Lying about finances with your partner can cost $53,000
DISHONEST lovers are keeping their finances secret and it could be hitting their hip pockets.
Failing to reveal your true financial status to your other half is a common occurrence, new analysis by Uno Home Loans found.
Research involving 1000 people found 27 per cent of loved-up Aussies put off refinancing their home loan because it forced them to expose dirty money secrets they were trying to keep on the down low.
And men are more inclined to be secretive (29 per cent) then their female counterparts (25 per cent).
Uno chief executive officer Anthony Justice said big expenses such as home loans should be reviewed every few years to make sure couples were in the best position.
"If you are not having this conversation with your partner then it's difficult to find out if you are getting a good deal on your home loan," he said.
"People should be having conversations with their partner about their finances and talking about what their aspirations are financially."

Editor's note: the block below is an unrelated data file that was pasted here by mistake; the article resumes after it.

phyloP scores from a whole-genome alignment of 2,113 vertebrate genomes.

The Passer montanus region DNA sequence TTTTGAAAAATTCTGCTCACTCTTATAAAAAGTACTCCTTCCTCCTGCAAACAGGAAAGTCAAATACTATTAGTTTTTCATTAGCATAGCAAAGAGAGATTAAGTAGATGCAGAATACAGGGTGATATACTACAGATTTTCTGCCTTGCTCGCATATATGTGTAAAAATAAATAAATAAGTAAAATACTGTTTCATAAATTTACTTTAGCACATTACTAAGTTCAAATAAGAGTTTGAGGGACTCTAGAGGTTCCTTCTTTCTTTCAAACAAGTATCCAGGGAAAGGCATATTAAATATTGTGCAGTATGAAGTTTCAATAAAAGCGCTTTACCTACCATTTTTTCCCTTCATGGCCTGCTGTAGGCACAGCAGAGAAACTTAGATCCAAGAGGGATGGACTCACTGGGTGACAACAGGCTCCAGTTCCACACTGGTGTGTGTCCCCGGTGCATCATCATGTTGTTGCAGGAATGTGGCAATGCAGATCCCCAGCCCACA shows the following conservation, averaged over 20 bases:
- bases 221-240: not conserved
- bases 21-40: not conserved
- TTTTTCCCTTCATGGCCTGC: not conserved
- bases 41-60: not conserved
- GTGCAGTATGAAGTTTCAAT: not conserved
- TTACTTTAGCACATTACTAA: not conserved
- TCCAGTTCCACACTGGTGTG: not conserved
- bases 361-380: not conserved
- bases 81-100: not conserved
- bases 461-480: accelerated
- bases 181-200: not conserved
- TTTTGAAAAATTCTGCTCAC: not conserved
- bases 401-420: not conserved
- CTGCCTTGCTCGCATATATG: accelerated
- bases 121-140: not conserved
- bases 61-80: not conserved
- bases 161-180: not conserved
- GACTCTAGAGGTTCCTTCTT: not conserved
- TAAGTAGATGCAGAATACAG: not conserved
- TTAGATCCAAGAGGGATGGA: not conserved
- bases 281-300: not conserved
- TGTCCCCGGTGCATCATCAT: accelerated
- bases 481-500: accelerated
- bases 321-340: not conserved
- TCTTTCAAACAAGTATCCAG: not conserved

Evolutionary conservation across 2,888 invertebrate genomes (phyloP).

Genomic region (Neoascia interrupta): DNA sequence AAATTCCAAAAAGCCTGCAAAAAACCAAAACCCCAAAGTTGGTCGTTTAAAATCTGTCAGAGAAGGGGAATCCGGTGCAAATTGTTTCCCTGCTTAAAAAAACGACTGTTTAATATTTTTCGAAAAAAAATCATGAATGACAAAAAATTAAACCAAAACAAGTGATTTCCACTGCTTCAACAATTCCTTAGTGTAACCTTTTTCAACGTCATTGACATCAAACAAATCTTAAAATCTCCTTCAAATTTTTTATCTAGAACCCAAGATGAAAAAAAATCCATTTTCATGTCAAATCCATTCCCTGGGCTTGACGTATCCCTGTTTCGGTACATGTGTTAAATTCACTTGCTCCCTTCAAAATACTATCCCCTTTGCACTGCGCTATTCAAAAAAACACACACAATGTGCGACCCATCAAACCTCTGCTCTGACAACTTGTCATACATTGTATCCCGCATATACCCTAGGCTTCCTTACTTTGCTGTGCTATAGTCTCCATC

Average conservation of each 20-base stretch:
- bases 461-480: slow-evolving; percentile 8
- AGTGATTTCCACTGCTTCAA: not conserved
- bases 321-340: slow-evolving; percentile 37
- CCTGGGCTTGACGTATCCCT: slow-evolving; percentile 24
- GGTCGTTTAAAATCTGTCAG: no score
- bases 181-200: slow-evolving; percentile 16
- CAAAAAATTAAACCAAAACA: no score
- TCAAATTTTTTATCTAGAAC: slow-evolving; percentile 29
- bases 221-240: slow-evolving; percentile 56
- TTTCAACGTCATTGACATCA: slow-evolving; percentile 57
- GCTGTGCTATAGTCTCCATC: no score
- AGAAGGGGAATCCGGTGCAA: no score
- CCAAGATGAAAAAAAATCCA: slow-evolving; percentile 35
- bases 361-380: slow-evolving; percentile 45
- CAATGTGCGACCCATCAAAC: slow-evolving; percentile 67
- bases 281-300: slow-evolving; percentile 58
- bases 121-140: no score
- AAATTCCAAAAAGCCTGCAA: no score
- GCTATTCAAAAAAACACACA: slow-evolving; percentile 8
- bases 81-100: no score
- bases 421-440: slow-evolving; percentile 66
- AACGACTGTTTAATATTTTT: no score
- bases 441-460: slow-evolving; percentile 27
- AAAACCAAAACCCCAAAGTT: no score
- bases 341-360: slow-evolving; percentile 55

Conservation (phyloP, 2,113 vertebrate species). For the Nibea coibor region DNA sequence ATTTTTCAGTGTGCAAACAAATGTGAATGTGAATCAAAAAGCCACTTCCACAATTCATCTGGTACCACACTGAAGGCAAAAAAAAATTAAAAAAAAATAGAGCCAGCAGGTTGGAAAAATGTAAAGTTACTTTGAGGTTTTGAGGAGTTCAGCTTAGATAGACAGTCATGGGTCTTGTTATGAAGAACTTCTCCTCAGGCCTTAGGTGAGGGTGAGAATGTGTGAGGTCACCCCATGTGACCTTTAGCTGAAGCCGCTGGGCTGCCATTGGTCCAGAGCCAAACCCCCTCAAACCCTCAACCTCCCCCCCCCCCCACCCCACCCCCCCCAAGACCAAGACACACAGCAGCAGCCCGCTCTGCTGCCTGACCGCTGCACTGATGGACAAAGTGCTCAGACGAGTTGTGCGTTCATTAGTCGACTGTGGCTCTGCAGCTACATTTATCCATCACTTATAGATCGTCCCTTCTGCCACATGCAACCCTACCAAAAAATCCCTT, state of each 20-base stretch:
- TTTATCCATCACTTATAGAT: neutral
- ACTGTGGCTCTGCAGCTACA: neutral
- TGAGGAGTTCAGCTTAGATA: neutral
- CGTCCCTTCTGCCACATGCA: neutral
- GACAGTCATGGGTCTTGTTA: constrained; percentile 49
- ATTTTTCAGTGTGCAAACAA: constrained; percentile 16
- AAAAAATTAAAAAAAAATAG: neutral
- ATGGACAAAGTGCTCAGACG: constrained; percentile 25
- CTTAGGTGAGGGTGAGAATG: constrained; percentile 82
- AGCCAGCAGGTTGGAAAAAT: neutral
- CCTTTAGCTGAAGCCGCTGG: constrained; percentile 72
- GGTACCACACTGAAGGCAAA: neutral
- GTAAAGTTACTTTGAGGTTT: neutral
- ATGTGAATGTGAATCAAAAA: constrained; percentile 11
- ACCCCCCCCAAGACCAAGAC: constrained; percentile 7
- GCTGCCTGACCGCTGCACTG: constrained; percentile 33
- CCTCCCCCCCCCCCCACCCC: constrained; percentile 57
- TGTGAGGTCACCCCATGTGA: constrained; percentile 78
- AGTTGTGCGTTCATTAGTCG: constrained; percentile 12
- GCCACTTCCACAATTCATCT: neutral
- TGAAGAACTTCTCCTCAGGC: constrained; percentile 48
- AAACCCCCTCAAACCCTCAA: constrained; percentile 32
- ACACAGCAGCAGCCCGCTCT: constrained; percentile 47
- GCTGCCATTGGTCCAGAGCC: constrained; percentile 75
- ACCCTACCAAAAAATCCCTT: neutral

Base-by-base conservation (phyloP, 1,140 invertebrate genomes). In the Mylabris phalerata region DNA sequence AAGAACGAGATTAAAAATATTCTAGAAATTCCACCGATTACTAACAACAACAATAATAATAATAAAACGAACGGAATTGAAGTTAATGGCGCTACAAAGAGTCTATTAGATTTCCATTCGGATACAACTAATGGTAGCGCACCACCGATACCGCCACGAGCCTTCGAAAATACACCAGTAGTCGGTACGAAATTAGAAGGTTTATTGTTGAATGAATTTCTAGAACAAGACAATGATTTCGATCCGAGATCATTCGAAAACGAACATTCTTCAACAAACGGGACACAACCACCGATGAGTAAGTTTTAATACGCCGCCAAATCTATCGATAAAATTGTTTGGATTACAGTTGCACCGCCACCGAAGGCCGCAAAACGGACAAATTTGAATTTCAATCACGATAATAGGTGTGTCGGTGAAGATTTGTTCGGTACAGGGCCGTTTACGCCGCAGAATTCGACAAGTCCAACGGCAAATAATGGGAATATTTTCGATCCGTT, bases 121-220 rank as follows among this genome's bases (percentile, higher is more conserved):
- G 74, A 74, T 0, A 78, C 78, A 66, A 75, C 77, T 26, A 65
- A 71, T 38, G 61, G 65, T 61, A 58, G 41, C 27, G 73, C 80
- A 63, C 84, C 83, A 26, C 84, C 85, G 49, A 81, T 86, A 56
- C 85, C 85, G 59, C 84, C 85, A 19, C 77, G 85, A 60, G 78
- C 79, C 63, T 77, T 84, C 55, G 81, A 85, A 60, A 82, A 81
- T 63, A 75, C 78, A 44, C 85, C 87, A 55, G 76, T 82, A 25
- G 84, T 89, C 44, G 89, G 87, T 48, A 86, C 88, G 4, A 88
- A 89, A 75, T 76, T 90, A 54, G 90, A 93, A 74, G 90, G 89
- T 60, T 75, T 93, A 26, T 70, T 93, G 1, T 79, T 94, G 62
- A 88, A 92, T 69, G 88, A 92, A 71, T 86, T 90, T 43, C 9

Uno data shows that on a $300,000 30-year owner occupier principal and interest home loan with a loan-to-value ratio of 80 per cent, the median interest rate is 4.49 per cent and monthly repayments $1518.
If borrowers refinance to the lowest interest rate of 3.64 per cent, their monthly repayments would fall by $148 to $1370.
This would save the customer about $53,000 over a 30-year loan term.
Rising Tide Financial Services' managing director Chris Browne said it was critical couples kept each other focused and accountable by discussing their financial goals as a joint partnership.
"Being open and honest with your partner about your finances is a cornerstone of any healthy relationship," he said.
"So regardless of your financial position, transparency is non negotiable."
Mr Browne said customers could sometimes get a better deal from their existing lender without having to jump ship, but it was critical people be prepared to walk if their bank failed to come to the party.